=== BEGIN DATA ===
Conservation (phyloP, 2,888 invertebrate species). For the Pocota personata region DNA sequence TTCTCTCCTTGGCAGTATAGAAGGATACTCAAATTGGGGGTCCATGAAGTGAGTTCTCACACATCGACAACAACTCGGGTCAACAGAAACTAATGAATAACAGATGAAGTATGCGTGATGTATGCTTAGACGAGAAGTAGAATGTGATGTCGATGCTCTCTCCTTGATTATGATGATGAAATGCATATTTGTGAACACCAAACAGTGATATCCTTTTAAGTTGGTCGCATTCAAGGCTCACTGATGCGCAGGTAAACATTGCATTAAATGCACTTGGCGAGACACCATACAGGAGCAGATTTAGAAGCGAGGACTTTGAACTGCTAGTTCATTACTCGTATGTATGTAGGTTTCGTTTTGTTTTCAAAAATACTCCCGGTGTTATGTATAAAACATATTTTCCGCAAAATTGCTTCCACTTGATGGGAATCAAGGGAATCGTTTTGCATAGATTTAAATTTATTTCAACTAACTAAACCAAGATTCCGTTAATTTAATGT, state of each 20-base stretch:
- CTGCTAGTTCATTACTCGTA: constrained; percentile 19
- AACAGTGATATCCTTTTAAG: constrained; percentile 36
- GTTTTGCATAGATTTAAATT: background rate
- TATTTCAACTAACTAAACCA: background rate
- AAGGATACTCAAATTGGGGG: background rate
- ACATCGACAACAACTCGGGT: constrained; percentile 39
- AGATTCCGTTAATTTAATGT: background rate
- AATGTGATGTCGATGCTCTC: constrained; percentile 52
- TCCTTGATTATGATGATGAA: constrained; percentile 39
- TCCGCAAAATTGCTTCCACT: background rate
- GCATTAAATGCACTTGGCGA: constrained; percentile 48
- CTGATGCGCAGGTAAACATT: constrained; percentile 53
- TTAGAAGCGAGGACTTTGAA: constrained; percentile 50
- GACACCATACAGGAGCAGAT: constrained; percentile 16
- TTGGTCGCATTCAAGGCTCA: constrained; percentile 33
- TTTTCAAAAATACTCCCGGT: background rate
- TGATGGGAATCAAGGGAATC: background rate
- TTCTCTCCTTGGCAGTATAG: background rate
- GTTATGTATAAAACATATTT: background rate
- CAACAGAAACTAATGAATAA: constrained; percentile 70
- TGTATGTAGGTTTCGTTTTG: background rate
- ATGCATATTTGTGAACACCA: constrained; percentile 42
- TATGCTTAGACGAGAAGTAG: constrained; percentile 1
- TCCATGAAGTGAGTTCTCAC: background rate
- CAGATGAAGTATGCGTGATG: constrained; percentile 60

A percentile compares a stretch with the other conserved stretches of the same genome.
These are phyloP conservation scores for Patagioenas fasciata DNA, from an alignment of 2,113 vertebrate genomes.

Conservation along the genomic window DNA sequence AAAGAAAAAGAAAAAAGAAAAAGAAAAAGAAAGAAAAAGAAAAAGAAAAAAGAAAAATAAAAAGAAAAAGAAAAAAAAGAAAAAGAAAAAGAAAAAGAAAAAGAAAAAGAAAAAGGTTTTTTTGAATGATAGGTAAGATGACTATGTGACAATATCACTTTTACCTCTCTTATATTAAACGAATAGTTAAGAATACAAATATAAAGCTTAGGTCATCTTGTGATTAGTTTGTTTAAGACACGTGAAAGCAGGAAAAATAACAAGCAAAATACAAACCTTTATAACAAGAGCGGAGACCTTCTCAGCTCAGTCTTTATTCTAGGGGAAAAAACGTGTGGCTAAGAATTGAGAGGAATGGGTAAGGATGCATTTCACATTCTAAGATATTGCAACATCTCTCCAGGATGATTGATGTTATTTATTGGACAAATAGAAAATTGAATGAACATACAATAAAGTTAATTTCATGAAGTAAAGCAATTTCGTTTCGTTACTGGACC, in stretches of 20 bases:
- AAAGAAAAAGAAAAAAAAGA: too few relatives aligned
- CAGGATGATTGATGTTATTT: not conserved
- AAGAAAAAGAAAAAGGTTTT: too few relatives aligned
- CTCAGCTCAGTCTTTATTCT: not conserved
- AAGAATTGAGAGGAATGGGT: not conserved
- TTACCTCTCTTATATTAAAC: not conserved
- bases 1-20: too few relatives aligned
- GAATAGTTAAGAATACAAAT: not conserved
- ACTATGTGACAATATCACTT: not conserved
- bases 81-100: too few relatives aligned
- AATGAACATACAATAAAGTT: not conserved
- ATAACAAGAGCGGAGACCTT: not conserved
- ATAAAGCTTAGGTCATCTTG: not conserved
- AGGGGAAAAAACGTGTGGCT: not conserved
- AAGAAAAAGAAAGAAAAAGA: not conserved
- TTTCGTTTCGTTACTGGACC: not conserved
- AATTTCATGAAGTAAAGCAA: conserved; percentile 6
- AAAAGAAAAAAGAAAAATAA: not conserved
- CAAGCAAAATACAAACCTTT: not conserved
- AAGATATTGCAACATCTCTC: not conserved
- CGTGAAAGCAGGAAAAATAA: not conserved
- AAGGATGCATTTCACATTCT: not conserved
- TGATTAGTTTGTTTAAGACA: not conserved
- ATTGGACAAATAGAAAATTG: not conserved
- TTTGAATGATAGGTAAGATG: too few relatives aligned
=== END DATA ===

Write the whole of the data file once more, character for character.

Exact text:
Conservation (phyloP, 2,888 invertebrate species). For the Pocota personata region DNA sequence TTCTCTCCTTGGCAGTATAGAAGGATACTCAAATTGGGGGTCCATGAAGTGAGTTCTCACACATCGACAACAACTCGGGTCAACAGAAACTAATGAATAACAGATGAAGTATGCGTGATGTATGCTTAGACGAGAAGTAGAATGTGATGTCGATGCTCTCTCCTTGATTATGATGATGAAATGCATATTTGTGAACACCAAACAGTGATATCCTTTTAAGTTGGTCGCATTCAAGGCTCACTGATGCGCAGGTAAACATTGCATTAAATGCACTTGGCGAGACACCATACAGGAGCAGATTTAGAAGCGAGGACTTTGAACTGCTAGTTCATTACTCGTATGTATGTAGGTTTCGTTTTGTTTTCAAAAATACTCCCGGTGTTATGTATAAAACATATTTTCCGCAAAATTGCTTCCACTTGATGGGAATCAAGGGAATCGTTTTGCATAGATTTAAATTTATTTCAACTAACTAAACCAAGATTCCGTTAATTTAATGT, state of each 20-base stretch:
- CTGCTAGTTCATTACTCGTA: constrained; percentile 19
- AACAGTGATATCCTTTTAAG: constrained; percentile 36
- GTTTTGCATAGATTTAAATT: background rate
- TATTTCAACTAACTAAACCA: background rate
- AAGGATACTCAAATTGGGGG: background rate
- ACATCGACAACAACTCGGGT: constrained; percentile 39
- AGATTCCGTTAATTTAATGT: background rate
- AATGTGATGTCGATGCTCTC: constrained; percentile 52
- TCCTTGATTATGATGATGAA: constrained; percentile 39
- TCCGCAAAATTGCTTCCACT: background rate
- GCATTAAATGCACTTGGCGA: constrained; percentile 48
- CTGATGCGCAGGTAAACATT: constrained; percentile 53
- TTAGAAGCGAGGACTTTGAA: constrained; percentile 50
- GACACCATACAGGAGCAGAT: constrained; percentile 16
- TTGGTCGCATTCAAGGCTCA: constrained; percentile 33
- TTTTCAAAAATACTCCCGGT: background rate
- TGATGGGAATCAAGGGAATC: background rate
- TTCTCTCCTTGGCAGTATAG: background rate
- GTTATGTATAAAACATATTT: background rate
- CAACAGAAACTAATGAATAA: constrained; percentile 70
- TGTATGTAGGTTTCGTTTTG: background rate
- ATGCATATTTGTGAACACCA: constrained; percentile 42
- TATGCTTAGACGAGAAGTAG: constrained; percentile 1
- TCCATGAAGTGAGTTCTCAC: background rate
- CAGATGAAGTATGCGTGATG: constrained; percentile 60

A percentile compares a stretch with the other conserved stretches of the same genome.
These are phyloP conservation scores for Patagioenas fasciata DNA, from an alignment of 2,113 vertebrate genomes.

Conservation along the genomic window DNA sequence AAAGAAAAAGAAAAAAGAAAAAGAAAAAGAAAGAAAAAGAAAAAGAAAAAAGAAAAATAAAAAGAAAAAGAAAAAAAAGAAAAAGAAAAAGAAAAAGAAAAAGAAAAAGAAAAAGGTTTTTTTGAATGATAGGTAAGATGACTATGTGACAATATCACTTTTACCTCTCTTATATTAAACGAATAGTTAAGAATACAAATATAAAGCTTAGGTCATCTTGTGATTAGTTTGTTTAAGACACGTGAAAGCAGGAAAAATAACAAGCAAAATACAAACCTTTATAACAAGAGCGGAGACCTTCTCAGCTCAGTCTTTATTCTAGGGGAAAAAACGTGTGGCTAAGAATTGAGAGGAATGGGTAAGGATGCATTTCACATTCTAAGATATTGCAACATCTCTCCAGGATGATTGATGTTATTTATTGGACAAATAGAAAATTGAATGAACATACAATAAAGTTAATTTCATGAAGTAAAGCAATTTCGTTTCGTTACTGGACC, in stretches of 20 bases:
- AAAGAAAAAGAAAAAAAAGA: too few relatives aligned
- CAGGATGATTGATGTTATTT: not conserved
- AAGAAAAAGAAAAAGGTTTT: too few relatives aligned
- CTCAGCTCAGTCTTTATTCT: not conserved
- AAGAATTGAGAGGAATGGGT: not conserved
- TTACCTCTCTTATATTAAAC: not conserved
- bases 1-20: too few relatives aligned
- GAATAGTTAAGAATACAAAT: not conserved
- ACTATGTGACAATATCACTT: not conserved
- bases 81-100: too few relatives aligned
- AATGAACATACAATAAAGTT: not conserved
- ATAACAAGAGCGGAGACCTT: not conserved
- ATAAAGCTTAGGTCATCTTG: not conserved
- AGGGGAAAAAACGTGTGGCT: not conserved
- AAGAAAAAGAAAGAAAAAGA: not conserved
- TTTCGTTTCGTTACTGGACC: not conserved
- AATTTCATGAAGTAAAGCAA: conserved; percentile 6
- AAAAGAAAAAAGAAAAATAA: not conserved
- CAAGCAAAATACAAACCTTT: not conserved
- AAGATATTGCAACATCTCTC: not conserved
- CGTGAAAGCAGGAAAAATAA: not conserved
- AAGGATGCATTTCACATTCT: not conserved
- TGATTAGTTTGTTTAAGACA: not conserved
- ATTGGACAAATAGAAAATTG: not conserved
- TTTGAATGATAGGTAAGATG: too few relatives aligned